In another example of Indiana University School of Public Health-Bloomington’s dedication to community outreach, Cris Henderson, IU Prevention Insights Research Associate and Department of Applied Health Science doctoral student, and Jon Agley, Associate Professor in the Department of Applied Health Science, will present at the Morgan County Substance Abuse Council Fall Conference on Friday, September 29 at 2 p.m. at Mt. Gilead Church in Mooresville, IN. The title of their talk is "Theory and Practice of Overdose Prevention Using Narcan/Naloxone."
Henderson often thinks about how the public can be more engaged in overdose prevention efforts, and what barriers to professional prevention training might exist. Examples of such barriers might include access to training, difficulty accessing reduced-cost or no-cost Narcan (brand name of naloxone), and misconceptions about people who use drugs and overdoses.
"In the latest Centers for Disease Control and Prevention (CDC) reporting, a majority of overdose deaths were opioid-related,” said Henderson in a recent conversation. “We must acknowledge that current strategies are not enough. For example, overdose education and naloxone distribution programs typically target specific groups such as persons who use drugs, friends and families of people who use drugs, and first responder agencies."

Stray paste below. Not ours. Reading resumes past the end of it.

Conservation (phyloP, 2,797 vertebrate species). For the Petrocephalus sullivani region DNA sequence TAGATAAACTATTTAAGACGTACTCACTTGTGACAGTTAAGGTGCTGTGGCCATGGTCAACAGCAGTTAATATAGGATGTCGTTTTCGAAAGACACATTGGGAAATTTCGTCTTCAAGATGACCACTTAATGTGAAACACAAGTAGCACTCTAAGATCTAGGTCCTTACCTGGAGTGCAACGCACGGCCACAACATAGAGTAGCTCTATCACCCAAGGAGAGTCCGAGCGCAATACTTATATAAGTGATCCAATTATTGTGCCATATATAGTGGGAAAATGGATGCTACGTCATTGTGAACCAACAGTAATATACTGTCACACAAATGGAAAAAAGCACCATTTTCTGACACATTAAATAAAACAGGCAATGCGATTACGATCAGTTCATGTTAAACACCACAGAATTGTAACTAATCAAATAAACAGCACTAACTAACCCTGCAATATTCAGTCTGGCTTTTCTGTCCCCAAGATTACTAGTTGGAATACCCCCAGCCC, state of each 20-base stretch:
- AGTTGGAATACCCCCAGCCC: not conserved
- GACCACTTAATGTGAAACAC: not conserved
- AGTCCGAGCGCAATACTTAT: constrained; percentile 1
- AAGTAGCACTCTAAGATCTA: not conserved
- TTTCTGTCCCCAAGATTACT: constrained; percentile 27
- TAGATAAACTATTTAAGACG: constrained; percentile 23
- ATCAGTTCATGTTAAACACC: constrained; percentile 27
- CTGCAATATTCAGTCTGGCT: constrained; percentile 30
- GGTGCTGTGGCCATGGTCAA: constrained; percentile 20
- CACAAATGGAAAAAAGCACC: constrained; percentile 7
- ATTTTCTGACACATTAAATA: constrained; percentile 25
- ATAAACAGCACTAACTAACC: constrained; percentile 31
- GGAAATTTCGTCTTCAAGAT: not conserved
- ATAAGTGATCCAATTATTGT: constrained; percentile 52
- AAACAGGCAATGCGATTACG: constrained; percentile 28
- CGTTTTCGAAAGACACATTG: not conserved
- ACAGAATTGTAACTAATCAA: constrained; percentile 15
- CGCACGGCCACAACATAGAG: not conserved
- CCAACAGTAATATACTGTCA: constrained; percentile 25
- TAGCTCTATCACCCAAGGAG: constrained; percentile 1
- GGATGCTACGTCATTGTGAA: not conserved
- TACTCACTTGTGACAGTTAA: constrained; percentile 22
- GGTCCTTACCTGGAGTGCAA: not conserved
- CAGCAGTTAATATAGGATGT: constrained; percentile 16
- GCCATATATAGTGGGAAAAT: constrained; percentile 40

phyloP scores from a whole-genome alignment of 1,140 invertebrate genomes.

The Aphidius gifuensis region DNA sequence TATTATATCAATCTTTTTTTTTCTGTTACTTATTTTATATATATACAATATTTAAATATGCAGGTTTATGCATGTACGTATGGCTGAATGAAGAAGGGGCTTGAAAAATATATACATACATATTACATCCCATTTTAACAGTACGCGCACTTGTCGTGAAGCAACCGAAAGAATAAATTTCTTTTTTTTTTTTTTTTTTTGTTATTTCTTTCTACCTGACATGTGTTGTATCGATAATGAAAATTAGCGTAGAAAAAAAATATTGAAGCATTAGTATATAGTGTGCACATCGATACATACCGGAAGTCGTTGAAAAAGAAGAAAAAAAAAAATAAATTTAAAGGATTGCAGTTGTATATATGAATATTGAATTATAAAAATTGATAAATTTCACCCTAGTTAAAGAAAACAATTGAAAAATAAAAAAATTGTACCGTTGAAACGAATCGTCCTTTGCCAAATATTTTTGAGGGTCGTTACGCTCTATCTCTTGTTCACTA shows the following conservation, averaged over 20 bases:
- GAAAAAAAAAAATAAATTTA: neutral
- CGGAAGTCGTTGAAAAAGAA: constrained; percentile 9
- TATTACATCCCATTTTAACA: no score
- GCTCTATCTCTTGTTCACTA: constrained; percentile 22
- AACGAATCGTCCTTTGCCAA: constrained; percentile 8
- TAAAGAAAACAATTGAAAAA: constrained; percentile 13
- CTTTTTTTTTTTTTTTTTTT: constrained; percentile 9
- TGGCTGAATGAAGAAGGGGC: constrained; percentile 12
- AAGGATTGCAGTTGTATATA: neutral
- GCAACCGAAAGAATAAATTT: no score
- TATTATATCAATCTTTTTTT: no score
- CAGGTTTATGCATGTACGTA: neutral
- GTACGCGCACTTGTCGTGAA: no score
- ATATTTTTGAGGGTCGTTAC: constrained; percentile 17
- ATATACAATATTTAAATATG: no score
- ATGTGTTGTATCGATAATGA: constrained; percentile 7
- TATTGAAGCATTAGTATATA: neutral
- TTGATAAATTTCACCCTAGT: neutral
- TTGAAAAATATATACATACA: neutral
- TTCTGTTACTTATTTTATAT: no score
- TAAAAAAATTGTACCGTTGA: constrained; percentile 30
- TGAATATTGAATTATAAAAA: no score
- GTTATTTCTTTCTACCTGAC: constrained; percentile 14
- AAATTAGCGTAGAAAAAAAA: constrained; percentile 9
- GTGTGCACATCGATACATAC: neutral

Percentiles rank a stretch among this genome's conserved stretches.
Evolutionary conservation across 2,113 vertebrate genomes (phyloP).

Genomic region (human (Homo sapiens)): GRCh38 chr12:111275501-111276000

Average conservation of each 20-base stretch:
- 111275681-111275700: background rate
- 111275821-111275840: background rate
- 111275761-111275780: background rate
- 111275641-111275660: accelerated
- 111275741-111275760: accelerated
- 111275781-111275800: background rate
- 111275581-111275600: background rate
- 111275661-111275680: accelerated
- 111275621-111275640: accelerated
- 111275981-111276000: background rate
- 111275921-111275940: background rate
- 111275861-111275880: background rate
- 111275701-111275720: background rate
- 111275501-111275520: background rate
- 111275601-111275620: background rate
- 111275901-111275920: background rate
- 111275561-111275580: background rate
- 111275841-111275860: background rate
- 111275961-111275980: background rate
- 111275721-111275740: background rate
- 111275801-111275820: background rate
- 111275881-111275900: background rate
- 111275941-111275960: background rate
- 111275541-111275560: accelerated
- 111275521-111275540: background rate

Henderson says that in Dr. Agley's work at Prevention Insights, he has emphasized the effectiveness of naloxone and worked to dispel myths about overdoses. He sees greater community engagement in overdose prevention as an important goal.
"Naloxone can prevent an overdose from becoming fatal or doing lasting harm, but in order for it to work, someone needs to have access to it and be in a position to administer it,” adds Dr. Agley. “So, it makes sense to broaden the audience of people who we educate about naloxone and encourage to carry it."
Dr. Agley explains that naloxone can be distributed widely because it is extremely safe to use and carry."While it is not the only solution to the opioid overdose epidemic; it is an important piece of our toolkit in saving lives."
And those discussions have started from the ground up right here in Indiana. Henderson shares that in 2022, the Dearborn County Health Department started IU Citizen Opioid Responders (COR), an online training program developed by Henderson and other IU employees as part of the larger NIH study conducted in Indiana from 2020 to 2021.
"We have gathered a broad coalition of community stakeholders supporting this initiative who represent mental health and treatment organizations, hospital systems, harm reduction and peer recovery programs, law enforcement and judicial system, systems of care, and local coordinating council," says Henderson."As a result, we have been able to engage more of the public in overdose prevention in a manner that the health department was unable to previously achieve on their own."
Henderson said always, the goal for all these “boots-on-the-ground” partnerships is to save lives.
Register for the Morgan County Substance Abuse Fall Conference for free here.